In the past I had never had a problem admitting I was damaged, or even talking about all my issues, but I never did anything about it, never took any real steps to change. But then one day I looked around and decided, really decided I WANTED to be healed. I was willing to do whatever it took, even give up all my excuses of being damaged to get out of the pit that I was in. It was after this that the Lord was finally able to take a hold of my heart, When I decided I was ready to lose the control, He was able to step in. That was when my life changed.
Since then I have set up boundaries, not always because I wanted to, but because I needed to. Even though I was trying to control people and situations because I thought it would help me get hurt less, being controlling actually hurt me more. It left me exhausted a lot of the time, and on top of that, every time I failed (which happens often when we are trying to control people), I would end up with more wounds and disappointments. I was a self-fulfilling prophecy. I was so afraid of people not liking me or leaving me, and I would control them and “need them” to the point that I would drive them away, which would just reinforce the issues I had in the first place.
I have a lot to learn, and I can’t say that I don’t still try to control many situations in my life, especially ones that involve my kids, but I can say I now have boundaries – and not because I am mean or because I don’t care about people in my life (like this friend of mine) but because I’ve learned that after I’ve made my peace, and said what I feel like the Lord would have me say (which is the truth), I must back off – for the both of us, but mostly for myself, and my family. This is not a selfish thing, this is a healthy thing.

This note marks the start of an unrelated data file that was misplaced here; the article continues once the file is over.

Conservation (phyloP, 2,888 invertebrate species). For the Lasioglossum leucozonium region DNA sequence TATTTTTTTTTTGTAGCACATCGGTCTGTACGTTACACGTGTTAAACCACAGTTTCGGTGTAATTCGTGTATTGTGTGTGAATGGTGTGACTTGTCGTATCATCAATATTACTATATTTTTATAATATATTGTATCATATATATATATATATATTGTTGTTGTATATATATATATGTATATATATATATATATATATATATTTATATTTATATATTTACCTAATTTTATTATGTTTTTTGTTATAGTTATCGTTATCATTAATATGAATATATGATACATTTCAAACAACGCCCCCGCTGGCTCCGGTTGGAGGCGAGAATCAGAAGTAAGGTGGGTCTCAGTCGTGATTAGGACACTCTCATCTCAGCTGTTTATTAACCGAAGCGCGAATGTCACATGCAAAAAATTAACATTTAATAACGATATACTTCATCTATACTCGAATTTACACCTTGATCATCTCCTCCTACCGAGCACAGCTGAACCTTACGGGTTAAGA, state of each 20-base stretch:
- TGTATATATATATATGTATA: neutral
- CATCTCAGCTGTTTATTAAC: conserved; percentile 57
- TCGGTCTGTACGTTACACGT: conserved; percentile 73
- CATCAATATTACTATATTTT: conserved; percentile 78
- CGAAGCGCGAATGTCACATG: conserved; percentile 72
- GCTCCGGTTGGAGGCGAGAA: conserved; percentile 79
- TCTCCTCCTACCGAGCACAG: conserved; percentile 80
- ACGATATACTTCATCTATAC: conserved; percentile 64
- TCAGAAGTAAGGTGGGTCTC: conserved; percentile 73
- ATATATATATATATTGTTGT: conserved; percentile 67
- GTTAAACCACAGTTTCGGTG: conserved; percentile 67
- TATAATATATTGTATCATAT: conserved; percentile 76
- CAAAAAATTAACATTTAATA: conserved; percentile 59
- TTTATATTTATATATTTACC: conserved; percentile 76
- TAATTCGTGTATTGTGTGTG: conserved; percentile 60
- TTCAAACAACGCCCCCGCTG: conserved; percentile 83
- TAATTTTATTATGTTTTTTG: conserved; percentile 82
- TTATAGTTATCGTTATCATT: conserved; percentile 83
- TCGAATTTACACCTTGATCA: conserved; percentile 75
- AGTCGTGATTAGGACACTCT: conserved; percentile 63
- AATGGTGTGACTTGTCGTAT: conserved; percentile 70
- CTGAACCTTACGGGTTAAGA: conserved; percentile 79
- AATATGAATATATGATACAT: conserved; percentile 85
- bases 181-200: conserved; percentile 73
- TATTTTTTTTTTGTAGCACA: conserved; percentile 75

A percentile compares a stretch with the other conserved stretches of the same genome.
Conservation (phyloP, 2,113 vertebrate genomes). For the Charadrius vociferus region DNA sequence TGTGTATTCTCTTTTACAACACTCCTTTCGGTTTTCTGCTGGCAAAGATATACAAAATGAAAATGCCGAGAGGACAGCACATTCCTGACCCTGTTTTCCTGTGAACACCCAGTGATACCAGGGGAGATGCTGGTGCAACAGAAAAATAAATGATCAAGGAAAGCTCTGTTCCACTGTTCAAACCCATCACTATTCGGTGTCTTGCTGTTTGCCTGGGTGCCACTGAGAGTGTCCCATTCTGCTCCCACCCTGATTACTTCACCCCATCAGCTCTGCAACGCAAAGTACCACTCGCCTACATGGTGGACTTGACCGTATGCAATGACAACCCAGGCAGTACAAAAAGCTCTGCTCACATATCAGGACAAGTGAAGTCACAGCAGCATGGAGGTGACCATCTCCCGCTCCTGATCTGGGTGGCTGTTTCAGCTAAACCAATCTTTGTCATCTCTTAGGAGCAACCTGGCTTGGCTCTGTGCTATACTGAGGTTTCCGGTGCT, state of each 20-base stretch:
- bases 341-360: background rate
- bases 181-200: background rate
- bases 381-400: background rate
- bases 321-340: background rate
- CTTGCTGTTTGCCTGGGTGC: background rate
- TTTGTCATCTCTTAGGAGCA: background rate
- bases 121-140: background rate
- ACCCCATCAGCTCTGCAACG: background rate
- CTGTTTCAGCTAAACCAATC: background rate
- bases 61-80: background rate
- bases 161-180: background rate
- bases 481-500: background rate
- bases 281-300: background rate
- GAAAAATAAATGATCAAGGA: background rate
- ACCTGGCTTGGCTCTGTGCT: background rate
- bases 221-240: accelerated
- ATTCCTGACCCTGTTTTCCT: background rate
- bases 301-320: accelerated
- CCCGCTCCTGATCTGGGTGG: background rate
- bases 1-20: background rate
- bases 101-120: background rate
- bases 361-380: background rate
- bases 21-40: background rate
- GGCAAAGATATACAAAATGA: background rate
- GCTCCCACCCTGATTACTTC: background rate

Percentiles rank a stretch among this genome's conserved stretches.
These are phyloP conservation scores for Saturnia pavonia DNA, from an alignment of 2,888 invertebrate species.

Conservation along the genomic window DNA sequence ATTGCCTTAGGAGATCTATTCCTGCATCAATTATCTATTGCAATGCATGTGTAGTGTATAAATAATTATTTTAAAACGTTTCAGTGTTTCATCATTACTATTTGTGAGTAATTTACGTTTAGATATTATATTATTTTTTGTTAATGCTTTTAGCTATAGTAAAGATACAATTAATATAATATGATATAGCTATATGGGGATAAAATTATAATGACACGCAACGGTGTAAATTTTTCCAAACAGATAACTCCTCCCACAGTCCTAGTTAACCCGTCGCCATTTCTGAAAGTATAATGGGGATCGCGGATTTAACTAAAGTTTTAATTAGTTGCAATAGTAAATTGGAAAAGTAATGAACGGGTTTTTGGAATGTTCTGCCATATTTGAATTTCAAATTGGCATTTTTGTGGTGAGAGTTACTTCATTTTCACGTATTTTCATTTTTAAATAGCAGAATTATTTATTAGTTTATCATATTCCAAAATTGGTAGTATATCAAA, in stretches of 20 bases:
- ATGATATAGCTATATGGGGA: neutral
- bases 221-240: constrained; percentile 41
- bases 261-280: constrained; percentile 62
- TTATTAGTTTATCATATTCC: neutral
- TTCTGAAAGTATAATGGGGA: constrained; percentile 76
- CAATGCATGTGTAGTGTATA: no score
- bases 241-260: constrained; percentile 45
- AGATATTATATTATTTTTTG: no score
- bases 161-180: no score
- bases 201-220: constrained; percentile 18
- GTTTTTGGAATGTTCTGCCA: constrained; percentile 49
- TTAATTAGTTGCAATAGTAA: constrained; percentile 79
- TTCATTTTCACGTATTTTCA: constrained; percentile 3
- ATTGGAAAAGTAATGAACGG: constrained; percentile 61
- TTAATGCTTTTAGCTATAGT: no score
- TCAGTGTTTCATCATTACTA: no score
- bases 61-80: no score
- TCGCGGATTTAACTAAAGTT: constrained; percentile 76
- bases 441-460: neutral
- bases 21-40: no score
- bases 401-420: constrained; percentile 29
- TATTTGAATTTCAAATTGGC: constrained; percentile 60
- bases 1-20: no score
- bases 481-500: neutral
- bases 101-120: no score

And while this is extremely hard to do, speaking from experience, it gets easier, and what’s even better is that it works!
Since I have set up boundaries in my own life, many of the same people I was trying to control have actually come to me asking me for my opinion and advice on areas in their life. Many of them refer to a confidence and wisdom they see in my life that they want for themselves. And while I don’t feel wise or confident, I do feel different, I feel like I’m healing and I feel blessed, I feel at peace and I feel like through the ups and downs of life I’m taken care of and loved.
For those of you who haven’t experienced much pain or held on to deep wounds for years (or even most of) your life, this might not make much sense to you, and that’s okay – in fact that’s great. But for me, a person who just the other day told her husband “When I was a little girl, my best dream of my future paled in comparison to the life that I have now,” that feeling is everything.
My life isn’t perfect, I still experience pain, often, actually. But I’m not bitter any more, and I try not to be so controlling, which brings me peace and I’m growing, which is where I want to be.
** While this post is not a review, I do want to recommend Beth Moore’s book ‘So Long Insecurity” for any woman who may struggle with any of the issues I mentioned in this post – I thoroughly enjoyed reading it, and while it is a little wordy (I mean it is Beth Moore), I got a lot out of it.